- the number eighty-six
Other more elaborate theories include Delmonico’s Restaurant in New York City, as item #86 on their menu, their house steak, the famous Delmonico steak, is supposed to have run out often in the 19th century. Another theory is that this term came from the New York speakeasy Chumley’s, which was a hotspot in the 1920s. Chumley’s is hidden inside a west village building which has two entrances, a well set back main entrance on Barrow Street and an obscure back-door exit on 86 Bedford Street. When police were sighted approaching the main entrance, the barkeeps yelled ‘86 it’ to hide the liquor and signal the patrons to exit quickly through the back door.
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- (informal, transitive) To cancel an order for food.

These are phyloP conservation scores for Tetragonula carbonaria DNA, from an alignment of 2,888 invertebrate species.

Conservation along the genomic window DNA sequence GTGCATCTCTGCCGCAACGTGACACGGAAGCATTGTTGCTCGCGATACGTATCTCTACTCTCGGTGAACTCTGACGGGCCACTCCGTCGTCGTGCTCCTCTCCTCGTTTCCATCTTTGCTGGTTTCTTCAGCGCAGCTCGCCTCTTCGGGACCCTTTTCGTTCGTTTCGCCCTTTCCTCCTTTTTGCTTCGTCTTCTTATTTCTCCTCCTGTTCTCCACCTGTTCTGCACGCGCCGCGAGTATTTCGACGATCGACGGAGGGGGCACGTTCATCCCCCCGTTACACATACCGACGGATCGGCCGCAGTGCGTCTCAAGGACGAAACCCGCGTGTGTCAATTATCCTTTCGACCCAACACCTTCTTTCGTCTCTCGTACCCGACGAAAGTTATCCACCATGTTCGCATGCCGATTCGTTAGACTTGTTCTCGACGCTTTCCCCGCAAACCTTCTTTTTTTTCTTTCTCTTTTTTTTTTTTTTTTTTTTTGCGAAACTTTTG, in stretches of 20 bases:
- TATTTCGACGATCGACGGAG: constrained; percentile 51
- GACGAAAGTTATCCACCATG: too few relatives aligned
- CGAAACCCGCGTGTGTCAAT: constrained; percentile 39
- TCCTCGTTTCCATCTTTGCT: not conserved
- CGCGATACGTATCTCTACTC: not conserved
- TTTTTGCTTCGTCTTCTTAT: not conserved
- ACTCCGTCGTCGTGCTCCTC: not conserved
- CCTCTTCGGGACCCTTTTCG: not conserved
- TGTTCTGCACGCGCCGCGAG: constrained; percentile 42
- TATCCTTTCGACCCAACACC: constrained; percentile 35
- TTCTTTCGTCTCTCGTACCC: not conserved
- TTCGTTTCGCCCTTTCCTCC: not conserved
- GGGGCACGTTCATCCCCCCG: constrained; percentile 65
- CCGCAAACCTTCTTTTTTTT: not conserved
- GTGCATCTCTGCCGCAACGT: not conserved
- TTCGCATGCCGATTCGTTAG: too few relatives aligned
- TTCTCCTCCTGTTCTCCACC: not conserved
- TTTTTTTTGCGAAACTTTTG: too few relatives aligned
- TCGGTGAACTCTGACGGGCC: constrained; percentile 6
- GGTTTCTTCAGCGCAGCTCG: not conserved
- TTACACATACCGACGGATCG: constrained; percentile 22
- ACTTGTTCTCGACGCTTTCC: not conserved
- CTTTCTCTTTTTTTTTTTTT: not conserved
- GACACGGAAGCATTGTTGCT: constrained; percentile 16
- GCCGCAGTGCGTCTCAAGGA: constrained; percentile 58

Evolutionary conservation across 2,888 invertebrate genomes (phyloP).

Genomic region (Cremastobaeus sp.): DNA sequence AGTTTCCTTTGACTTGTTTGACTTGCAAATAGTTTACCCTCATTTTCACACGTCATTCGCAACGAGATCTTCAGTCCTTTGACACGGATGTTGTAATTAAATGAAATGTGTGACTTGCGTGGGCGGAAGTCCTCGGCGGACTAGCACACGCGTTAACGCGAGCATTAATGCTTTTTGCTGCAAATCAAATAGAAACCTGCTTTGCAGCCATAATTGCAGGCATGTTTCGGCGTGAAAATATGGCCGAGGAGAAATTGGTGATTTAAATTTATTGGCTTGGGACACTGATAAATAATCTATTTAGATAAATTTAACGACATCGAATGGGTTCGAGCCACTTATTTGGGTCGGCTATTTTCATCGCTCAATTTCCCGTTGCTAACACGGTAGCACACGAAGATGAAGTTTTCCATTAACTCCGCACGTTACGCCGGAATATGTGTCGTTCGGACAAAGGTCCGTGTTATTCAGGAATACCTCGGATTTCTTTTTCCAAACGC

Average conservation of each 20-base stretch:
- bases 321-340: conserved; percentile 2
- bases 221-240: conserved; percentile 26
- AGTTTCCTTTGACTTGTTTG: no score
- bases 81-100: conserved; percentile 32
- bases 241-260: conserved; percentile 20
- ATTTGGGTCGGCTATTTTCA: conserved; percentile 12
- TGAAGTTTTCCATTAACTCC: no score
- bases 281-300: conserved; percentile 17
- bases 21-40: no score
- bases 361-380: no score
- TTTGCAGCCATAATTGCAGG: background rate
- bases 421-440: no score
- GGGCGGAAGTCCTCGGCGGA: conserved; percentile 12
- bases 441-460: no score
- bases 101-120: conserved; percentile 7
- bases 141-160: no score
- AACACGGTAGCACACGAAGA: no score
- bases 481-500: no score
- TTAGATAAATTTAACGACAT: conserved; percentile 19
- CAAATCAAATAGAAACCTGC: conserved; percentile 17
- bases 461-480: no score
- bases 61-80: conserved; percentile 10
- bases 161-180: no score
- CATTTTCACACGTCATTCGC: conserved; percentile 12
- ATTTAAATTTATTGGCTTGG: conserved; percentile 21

- "86 the ham and eggs for table two!"
- (informal, transitive) To remove an item from the menu.
- 86 the lobster bisque – we won’t have the lobster delivery until tomorrow.
- "Yes, I’d like the tomato soup." / "I’m sorry sir, that’s been 86ed – would you like a salad instead?"
- (informal, transitive) To throw out; discard.
- "We finally had to 86 that old printer after it jammed one too many times."
- (informal, transitive) To deny service to.
- "The restaurant 86ed us because we didn't fit the dress code."
- 1995, Leaving Las Vegas, 00:10:40:
- (Ben Sanderson, speaking to a bartender) -- "Please, serve me today, and I'll never come in here again. If I do, you can 86 me."